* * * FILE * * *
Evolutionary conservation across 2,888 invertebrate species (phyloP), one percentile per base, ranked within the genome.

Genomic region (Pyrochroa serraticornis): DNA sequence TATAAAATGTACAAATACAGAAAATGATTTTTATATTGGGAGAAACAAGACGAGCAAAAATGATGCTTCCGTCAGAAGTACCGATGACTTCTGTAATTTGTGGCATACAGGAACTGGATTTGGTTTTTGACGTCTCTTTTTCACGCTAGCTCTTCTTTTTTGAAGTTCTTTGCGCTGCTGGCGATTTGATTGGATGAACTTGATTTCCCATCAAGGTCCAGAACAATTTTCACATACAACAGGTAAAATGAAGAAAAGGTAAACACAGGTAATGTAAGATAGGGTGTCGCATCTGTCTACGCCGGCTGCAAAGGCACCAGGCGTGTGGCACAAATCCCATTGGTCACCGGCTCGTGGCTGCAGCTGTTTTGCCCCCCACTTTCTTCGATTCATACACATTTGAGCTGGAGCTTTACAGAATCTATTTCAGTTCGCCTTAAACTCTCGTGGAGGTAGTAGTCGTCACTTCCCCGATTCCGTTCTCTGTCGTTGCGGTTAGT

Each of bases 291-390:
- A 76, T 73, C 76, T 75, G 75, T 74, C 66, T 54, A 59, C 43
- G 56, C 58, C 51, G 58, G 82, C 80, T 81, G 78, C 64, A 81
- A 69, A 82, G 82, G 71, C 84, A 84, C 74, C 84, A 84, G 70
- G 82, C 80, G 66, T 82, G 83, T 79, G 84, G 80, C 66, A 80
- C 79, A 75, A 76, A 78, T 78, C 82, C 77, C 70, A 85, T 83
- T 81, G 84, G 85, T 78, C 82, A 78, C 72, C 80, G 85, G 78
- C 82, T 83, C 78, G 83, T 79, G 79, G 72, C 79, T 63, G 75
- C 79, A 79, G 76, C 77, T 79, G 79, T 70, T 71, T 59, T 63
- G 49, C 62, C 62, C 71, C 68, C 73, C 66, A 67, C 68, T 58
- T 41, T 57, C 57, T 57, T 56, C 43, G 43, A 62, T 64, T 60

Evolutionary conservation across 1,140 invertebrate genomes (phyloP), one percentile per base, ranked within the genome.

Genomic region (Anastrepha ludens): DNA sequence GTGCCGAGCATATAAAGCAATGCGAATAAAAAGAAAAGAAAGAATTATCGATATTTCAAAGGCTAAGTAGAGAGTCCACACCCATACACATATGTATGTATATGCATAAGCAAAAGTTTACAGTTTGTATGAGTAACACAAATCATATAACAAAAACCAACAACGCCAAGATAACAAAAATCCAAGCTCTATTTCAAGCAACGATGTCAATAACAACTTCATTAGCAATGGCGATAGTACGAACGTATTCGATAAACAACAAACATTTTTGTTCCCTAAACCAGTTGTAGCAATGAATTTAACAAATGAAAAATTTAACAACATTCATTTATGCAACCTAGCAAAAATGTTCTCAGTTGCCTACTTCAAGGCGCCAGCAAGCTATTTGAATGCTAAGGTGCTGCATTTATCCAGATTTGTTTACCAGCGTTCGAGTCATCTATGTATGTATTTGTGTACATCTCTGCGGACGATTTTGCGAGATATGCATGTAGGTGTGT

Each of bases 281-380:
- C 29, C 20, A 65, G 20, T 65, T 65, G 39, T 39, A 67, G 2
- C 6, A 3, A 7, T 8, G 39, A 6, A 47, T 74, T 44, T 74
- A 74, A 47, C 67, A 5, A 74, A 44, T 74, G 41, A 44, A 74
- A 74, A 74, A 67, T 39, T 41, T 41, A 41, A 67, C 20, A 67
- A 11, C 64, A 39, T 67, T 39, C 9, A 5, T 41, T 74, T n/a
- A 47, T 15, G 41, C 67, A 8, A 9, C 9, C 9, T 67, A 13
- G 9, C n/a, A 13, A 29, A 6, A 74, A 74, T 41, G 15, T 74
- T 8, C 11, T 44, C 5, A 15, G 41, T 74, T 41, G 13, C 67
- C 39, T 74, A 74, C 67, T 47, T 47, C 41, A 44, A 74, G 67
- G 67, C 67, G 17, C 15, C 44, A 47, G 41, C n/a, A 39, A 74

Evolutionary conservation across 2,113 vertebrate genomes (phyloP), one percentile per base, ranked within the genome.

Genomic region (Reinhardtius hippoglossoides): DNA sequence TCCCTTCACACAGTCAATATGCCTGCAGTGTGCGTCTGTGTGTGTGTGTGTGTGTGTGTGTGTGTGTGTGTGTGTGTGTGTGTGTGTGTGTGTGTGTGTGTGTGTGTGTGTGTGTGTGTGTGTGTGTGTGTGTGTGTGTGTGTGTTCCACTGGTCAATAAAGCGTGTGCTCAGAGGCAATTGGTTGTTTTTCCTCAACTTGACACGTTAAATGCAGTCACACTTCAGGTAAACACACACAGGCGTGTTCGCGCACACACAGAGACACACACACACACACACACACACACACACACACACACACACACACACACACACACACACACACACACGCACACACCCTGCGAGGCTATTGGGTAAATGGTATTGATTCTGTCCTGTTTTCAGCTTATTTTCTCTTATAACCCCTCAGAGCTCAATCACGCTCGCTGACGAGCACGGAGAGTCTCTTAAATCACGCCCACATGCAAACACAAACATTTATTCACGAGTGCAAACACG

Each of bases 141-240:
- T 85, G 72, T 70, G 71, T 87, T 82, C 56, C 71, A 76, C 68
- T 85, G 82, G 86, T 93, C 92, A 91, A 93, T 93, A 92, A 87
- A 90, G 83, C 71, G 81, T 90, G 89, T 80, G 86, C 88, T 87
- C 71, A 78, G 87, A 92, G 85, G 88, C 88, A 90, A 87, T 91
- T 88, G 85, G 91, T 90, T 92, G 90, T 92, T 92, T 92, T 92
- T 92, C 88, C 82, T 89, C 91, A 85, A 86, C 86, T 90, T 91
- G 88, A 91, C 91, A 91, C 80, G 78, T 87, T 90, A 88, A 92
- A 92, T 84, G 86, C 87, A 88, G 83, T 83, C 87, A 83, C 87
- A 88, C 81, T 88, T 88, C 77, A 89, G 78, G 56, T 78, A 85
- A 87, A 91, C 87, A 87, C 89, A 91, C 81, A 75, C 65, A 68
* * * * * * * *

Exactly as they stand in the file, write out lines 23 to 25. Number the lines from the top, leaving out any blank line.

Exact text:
- G 9, C n/a, A 13, A 29, A 6, A 74, A 74, T 41, G 15, T 74
- T 8, C 11, T 44, C 5, A 15, G 41, T 74, T 41, G 13, C 67
- C 39, T 74, A 74, C 67, T 47, T 47, C 41, A 44, A 74, G 67